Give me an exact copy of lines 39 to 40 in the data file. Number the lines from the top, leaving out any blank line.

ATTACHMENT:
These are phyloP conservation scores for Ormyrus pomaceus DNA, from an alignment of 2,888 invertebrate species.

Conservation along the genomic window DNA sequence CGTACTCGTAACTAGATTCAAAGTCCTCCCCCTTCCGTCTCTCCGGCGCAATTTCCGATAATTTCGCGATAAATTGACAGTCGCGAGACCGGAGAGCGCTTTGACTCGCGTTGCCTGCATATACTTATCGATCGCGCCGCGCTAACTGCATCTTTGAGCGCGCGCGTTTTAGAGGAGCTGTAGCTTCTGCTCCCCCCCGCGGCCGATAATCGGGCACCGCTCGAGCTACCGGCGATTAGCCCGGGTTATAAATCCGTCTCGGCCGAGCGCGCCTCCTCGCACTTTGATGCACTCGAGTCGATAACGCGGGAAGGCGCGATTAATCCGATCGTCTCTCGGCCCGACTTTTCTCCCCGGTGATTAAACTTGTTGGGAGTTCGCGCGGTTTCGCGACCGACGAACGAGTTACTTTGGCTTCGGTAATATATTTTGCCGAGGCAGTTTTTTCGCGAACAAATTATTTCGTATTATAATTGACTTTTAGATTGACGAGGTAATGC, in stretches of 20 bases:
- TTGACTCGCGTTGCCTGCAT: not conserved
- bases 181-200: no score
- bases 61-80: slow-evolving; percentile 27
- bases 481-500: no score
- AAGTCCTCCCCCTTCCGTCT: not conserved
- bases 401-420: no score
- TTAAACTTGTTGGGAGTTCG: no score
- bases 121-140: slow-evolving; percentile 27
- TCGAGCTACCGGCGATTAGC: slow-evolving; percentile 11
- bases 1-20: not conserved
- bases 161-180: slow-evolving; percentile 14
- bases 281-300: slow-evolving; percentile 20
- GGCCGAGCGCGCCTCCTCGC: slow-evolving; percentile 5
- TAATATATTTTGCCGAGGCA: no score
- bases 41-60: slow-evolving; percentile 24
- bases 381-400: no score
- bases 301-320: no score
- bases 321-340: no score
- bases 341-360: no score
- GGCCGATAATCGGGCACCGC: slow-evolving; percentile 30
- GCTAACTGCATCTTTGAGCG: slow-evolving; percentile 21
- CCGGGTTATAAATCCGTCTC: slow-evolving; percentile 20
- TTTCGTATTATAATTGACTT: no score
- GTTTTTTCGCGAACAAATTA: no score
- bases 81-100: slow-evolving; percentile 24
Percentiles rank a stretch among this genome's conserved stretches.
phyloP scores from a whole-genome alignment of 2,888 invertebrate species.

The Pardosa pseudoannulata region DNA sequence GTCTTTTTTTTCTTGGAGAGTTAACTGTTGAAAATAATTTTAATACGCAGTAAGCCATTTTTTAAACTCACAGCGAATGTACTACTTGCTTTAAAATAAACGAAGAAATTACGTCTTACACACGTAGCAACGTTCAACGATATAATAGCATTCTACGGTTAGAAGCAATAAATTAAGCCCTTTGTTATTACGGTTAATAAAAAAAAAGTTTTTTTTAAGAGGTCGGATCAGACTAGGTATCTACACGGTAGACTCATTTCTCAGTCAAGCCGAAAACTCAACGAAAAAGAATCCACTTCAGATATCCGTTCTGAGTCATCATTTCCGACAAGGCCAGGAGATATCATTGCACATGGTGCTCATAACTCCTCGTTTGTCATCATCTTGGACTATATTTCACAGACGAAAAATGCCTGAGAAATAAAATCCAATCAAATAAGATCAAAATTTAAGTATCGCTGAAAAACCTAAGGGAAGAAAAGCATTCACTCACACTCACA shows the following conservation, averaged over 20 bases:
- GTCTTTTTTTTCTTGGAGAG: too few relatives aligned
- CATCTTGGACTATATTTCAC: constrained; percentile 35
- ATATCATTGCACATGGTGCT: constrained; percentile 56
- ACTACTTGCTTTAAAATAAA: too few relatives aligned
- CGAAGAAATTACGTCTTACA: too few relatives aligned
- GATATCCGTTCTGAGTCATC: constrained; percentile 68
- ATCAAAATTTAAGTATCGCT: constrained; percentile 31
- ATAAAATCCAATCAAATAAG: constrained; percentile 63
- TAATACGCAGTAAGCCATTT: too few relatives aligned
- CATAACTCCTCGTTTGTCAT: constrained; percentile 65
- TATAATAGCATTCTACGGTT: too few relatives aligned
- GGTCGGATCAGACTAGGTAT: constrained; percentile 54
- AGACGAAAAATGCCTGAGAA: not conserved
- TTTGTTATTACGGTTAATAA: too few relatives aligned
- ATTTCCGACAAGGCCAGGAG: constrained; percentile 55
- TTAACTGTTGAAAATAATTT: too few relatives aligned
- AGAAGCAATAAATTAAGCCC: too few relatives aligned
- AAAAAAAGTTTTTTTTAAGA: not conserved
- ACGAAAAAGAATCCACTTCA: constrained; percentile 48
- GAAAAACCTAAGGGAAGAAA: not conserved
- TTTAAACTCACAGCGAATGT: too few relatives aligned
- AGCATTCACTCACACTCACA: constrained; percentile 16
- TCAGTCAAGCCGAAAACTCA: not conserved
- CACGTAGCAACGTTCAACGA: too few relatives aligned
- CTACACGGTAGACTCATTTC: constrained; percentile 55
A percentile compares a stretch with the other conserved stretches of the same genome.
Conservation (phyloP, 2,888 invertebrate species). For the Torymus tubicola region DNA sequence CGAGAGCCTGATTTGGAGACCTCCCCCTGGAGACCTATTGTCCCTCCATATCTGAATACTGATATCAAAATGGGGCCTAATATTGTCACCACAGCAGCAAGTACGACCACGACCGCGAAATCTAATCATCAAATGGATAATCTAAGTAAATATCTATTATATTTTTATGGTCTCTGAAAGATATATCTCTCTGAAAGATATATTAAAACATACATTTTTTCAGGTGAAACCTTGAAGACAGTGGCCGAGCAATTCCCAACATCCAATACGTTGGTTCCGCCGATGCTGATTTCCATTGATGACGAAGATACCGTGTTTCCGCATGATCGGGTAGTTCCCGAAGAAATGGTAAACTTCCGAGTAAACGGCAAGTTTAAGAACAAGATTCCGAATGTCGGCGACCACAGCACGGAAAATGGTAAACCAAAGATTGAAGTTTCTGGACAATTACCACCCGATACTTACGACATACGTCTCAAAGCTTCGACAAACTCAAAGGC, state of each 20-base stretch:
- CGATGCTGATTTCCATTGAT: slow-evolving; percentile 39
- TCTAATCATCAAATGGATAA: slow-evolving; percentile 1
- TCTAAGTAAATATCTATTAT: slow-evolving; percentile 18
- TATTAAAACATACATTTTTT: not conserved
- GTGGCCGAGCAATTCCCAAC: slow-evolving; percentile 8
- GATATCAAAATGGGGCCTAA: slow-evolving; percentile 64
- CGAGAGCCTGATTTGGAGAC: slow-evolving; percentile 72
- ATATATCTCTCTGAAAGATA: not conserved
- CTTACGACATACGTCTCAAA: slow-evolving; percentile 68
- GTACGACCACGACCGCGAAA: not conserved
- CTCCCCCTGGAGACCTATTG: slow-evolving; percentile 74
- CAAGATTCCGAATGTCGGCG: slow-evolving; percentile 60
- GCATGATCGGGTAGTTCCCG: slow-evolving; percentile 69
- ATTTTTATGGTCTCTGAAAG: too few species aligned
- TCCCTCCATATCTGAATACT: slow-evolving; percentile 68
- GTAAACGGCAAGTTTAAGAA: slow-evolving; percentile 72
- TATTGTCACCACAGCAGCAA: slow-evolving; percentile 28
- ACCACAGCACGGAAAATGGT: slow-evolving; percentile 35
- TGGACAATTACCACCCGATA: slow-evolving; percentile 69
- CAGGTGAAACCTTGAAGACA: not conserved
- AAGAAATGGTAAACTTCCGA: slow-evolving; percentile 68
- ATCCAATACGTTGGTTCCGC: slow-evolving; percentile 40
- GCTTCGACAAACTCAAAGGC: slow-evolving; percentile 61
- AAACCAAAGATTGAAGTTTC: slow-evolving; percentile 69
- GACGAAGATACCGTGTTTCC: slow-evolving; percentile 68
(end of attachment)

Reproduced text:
- TAATACGCAGTAAGCCATTT: too few relatives aligned
- CATAACTCCTCGTTTGTCAT: constrained; percentile 65